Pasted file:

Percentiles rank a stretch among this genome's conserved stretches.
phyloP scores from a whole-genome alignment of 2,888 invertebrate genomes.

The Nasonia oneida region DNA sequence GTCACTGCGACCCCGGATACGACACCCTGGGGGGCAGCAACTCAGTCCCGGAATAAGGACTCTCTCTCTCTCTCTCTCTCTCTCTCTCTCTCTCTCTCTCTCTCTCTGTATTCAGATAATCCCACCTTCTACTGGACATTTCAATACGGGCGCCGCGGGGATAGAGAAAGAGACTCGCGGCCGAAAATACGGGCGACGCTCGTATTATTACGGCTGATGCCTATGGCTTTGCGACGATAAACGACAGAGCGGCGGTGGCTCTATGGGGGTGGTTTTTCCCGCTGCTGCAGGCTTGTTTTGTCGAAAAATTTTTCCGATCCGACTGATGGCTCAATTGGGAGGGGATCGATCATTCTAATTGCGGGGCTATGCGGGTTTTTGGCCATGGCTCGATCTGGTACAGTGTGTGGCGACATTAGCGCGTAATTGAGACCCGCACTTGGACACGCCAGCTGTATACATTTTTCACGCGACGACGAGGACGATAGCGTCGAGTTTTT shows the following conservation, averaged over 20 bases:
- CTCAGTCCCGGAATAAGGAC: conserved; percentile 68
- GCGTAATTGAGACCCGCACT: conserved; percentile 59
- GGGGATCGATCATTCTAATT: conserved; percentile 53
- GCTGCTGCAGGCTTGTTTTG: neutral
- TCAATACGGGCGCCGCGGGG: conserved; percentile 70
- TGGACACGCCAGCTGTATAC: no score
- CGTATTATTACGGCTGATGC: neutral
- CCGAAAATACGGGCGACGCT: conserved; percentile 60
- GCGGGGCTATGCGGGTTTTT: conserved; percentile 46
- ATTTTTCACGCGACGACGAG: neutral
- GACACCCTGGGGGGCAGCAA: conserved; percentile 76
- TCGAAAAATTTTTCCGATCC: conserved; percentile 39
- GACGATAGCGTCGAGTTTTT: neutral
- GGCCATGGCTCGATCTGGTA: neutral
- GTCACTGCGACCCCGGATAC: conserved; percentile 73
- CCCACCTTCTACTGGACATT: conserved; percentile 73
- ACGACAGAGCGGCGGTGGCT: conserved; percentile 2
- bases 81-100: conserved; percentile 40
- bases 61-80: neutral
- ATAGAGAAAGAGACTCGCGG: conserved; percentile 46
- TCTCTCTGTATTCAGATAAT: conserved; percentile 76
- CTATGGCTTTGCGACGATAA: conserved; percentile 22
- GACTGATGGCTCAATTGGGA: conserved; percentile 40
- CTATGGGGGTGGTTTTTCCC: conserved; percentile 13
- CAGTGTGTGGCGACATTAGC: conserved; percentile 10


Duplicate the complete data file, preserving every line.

Percentiles rank a stretch among this genome's conserved stretches.
phyloP scores from a whole-genome alignment of 2,888 invertebrate genomes.

The Nasonia oneida region DNA sequence GTCACTGCGACCCCGGATACGACACCCTGGGGGGCAGCAACTCAGTCCCGGAATAAGGACTCTCTCTCTCTCTCTCTCTCTCTCTCTCTCTCTCTCTCTCTCTCTCTGTATTCAGATAATCCCACCTTCTACTGGACATTTCAATACGGGCGCCGCGGGGATAGAGAAAGAGACTCGCGGCCGAAAATACGGGCGACGCTCGTATTATTACGGCTGATGCCTATGGCTTTGCGACGATAAACGACAGAGCGGCGGTGGCTCTATGGGGGTGGTTTTTCCCGCTGCTGCAGGCTTGTTTTGTCGAAAAATTTTTCCGATCCGACTGATGGCTCAATTGGGAGGGGATCGATCATTCTAATTGCGGGGCTATGCGGGTTTTTGGCCATGGCTCGATCTGGTACAGTGTGTGGCGACATTAGCGCGTAATTGAGACCCGCACTTGGACACGCCAGCTGTATACATTTTTCACGCGACGACGAGGACGATAGCGTCGAGTTTTT shows the following conservation, averaged over 20 bases:
- CTCAGTCCCGGAATAAGGAC: conserved; percentile 68
- GCGTAATTGAGACCCGCACT: conserved; percentile 59
- GGGGATCGATCATTCTAATT: conserved; percentile 53
- GCTGCTGCAGGCTTGTTTTG: neutral
- TCAATACGGGCGCCGCGGGG: conserved; percentile 70
- TGGACACGCCAGCTGTATAC: no score
- CGTATTATTACGGCTGATGC: neutral
- CCGAAAATACGGGCGACGCT: conserved; percentile 60
- GCGGGGCTATGCGGGTTTTT: conserved; percentile 46
- ATTTTTCACGCGACGACGAG: neutral
- GACACCCTGGGGGGCAGCAA: conserved; percentile 76
- TCGAAAAATTTTTCCGATCC: conserved; percentile 39
- GACGATAGCGTCGAGTTTTT: neutral
- GGCCATGGCTCGATCTGGTA: neutral
- GTCACTGCGACCCCGGATAC: conserved; percentile 73
- CCCACCTTCTACTGGACATT: conserved; percentile 73
- ACGACAGAGCGGCGGTGGCT: conserved; percentile 2
- bases 81-100: conserved; percentile 40
- bases 61-80: neutral
- ATAGAGAAAGAGACTCGCGG: conserved; percentile 46
- TCTCTCTGTATTCAGATAAT: conserved; percentile 76
- CTATGGCTTTGCGACGATAA: conserved; percentile 22
- GACTGATGGCTCAATTGGGA: conserved; percentile 40
- CTATGGGGGTGGTTTTTCCC: conserved; percentile 13
- CAGTGTGTGGCGACATTAGC: conserved; percentile 10